Figure 1. Correlation between 23 NAM parents across two years.

The plot means of all 5 or 6 replicate plots for each NAM parent line (excluding Il14H, HP301 and P39) were averaged for each year.

Table 1. Analysis of the NAM founders ionomic profiles from 2010 and 2011.

In these ionomic studies, we wished to emphasize the potential to detect QTLs in plants grown across a larger number of different environments. This requires a compromise between population size, number of field locations, and sampling depth for any one accession. To estimate if a single kernel per cob would be a feasible approach to analyzing large populations across multiple environments, we created 100 datasets by randomly sampling one of the four to six analyzed samples from each plot, a process known as jackknifing. Since the outlier removal that we performed before the first analysis was based on the distribution of samples in a given plot, we used the original (without correction for outliers) dataset for this simulation. The distribution of jackknifed heritabilities at the 5% value over all data (i.e., 95% of the single-seed dataset heritabilities were greater than these values) was lower than those calculated for means, but 7 elements had heritability >0.45 and 11 were >0.35 (Table 1). We found this a reasonable compromise, in order to detect potential QTLs from a larger number of environments at different locations rather than focusing all of our attention on a single location.

Potential Confounding effects

To evaluate potential confounding effects that would limit our ability to detect genetic, environment, or gene by environment effects, we examined several potential sources of variance.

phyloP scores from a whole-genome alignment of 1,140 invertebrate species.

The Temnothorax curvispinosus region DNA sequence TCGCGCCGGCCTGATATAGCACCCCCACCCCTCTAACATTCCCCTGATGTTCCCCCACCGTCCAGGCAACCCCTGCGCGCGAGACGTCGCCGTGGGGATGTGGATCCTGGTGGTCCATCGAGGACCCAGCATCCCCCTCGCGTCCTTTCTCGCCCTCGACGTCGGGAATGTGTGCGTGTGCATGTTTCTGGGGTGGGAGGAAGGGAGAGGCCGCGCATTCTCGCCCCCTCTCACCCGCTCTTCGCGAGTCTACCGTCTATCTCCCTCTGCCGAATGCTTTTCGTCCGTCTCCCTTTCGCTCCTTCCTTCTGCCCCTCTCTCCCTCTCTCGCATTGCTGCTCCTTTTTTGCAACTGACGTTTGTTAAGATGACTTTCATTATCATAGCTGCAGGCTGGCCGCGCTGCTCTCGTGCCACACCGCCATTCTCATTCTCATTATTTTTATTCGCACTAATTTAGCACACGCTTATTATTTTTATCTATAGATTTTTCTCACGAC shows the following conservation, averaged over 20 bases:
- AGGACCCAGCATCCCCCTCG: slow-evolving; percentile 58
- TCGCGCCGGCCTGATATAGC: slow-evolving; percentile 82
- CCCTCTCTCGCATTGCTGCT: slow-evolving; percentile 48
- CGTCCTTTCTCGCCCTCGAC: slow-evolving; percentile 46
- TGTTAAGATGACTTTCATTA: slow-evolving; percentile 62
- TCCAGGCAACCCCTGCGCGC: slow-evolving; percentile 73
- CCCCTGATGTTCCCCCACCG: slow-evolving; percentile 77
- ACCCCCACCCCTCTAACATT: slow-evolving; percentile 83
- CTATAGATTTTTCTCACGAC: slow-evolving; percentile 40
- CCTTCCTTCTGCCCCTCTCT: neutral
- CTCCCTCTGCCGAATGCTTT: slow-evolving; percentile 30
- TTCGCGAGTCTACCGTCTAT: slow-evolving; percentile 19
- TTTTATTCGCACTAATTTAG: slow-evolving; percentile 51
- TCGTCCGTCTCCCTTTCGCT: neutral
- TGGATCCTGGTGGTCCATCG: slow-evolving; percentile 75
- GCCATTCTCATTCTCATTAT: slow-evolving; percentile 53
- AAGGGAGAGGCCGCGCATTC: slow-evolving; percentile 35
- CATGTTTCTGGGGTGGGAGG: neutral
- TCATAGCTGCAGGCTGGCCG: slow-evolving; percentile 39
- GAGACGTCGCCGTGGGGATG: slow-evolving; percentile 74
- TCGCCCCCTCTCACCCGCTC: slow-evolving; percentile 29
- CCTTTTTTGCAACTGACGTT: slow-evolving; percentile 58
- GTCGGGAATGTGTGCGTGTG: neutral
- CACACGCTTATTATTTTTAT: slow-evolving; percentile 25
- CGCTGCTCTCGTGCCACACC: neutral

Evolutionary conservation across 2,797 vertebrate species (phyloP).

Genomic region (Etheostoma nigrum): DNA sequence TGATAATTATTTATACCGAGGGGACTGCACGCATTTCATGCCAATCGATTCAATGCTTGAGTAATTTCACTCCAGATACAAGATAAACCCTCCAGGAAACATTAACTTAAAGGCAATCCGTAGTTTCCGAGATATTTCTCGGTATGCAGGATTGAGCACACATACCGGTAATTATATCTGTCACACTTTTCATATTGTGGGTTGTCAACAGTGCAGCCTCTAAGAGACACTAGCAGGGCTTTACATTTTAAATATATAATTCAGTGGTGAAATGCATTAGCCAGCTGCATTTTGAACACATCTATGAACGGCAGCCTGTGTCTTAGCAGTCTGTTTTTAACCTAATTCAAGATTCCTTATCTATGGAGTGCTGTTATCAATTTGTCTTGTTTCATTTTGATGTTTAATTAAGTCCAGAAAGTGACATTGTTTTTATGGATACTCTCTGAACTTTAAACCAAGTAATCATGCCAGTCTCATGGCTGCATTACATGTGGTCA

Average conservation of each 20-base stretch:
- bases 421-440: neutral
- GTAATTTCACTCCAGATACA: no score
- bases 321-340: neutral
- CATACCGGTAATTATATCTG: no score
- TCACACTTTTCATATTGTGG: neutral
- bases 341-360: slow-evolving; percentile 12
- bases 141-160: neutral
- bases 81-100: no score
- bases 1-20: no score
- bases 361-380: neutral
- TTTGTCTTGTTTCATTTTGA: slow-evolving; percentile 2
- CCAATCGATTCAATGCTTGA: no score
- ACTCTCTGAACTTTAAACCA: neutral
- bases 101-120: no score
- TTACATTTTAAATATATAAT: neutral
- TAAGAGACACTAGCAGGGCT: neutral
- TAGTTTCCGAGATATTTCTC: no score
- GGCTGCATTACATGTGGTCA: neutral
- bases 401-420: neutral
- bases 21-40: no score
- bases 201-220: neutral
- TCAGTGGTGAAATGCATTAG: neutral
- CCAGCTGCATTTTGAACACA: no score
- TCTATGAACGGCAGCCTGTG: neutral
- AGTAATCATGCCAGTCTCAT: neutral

Open pollinated ears are likely to have some kernels fertilized by pollen from nearby rows. If the paternal genotype has a significant effect on the kernel ionome, this genetic contamination may confound the genetic signal from the maternal plant. While we did not specifically test for this effect in these experiments, the random block design of the NAM parent experiment should have randomized the genotypes of the contaminating pollen and therefore contributed to the unexplained variance detected in that experiment. The heritabilities observed in that experiment (Table 1) suggest that this potential contamination will not prevent the detection of genetic effects, at least at the plot spacing used in these experiments (76 cm).

Cob location.

Given the differences in seed filling along the ear, elemental accumulation gradients could exist from the base to the tip of the ear. To determine the prevalence and magnitude of these gradients, we analyzed eight kernels from the base, middle, and tip of three independent ears from plants grown at four different agricultural research stations in Missouri, Texas, and Iowa. ANOVA indicated a significant effect (p<0.01 with Bonferroni correction) of position within the cob for seven elements (Table 2 and Figure 2). However, the location of the experimental fields accounted for much more of the variance in all elements except Na, S, Ca, and Zn. Additionally, the dynamic range of elemental accumulation (defined by the ratio of maximum accumulation for a cob location to minimum accumulation for a cob location) was well below the dynamic range of the observations from the two years of NAM Founders in Indiana. For example, while the highest and lowest cob locations differed by an average of 49% for Cu, the highest Cu accumulating line was over 500% higher than the lowest line in both 2010 and 2011. These data suggest that the variation due to cob location will not prevent identification of genetic environmental effects for most elements.